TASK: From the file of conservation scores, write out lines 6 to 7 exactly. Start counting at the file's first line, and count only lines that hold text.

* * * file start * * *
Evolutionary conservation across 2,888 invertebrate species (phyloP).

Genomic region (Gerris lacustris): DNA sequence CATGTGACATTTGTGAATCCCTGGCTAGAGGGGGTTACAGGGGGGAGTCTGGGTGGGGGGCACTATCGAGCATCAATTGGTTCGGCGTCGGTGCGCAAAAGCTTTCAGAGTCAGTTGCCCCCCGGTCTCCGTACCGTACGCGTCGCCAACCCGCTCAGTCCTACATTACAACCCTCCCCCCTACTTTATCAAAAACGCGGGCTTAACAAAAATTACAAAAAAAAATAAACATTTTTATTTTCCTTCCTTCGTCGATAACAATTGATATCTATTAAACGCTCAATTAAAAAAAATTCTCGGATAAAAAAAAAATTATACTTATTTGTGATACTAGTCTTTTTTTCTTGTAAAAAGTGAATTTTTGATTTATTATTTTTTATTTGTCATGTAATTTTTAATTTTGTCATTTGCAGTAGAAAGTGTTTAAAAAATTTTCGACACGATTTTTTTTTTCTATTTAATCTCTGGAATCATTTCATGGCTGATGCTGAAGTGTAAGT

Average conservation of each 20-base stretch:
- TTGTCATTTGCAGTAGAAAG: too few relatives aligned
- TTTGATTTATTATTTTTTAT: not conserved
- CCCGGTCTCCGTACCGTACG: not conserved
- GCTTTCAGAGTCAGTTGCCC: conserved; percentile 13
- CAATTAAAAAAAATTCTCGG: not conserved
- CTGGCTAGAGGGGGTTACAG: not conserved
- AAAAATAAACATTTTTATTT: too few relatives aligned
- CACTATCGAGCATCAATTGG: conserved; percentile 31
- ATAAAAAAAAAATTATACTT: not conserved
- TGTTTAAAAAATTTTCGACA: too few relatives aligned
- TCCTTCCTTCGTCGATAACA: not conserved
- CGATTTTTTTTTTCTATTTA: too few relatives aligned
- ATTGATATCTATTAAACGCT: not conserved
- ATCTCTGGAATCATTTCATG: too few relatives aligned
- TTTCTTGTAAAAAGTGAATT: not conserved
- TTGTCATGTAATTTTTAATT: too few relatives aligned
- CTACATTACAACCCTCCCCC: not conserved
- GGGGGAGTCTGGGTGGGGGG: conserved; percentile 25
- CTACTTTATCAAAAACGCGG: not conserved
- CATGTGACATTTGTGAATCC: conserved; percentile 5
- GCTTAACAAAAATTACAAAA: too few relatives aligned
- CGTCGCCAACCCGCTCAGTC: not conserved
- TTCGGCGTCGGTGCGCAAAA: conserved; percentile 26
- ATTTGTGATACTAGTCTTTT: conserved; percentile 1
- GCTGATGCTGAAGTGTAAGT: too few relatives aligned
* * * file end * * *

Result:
- CCCGGTCTCCGTACCGTACG: not conserved
- GCTTTCAGAGTCAGTTGCCC: conserved; percentile 13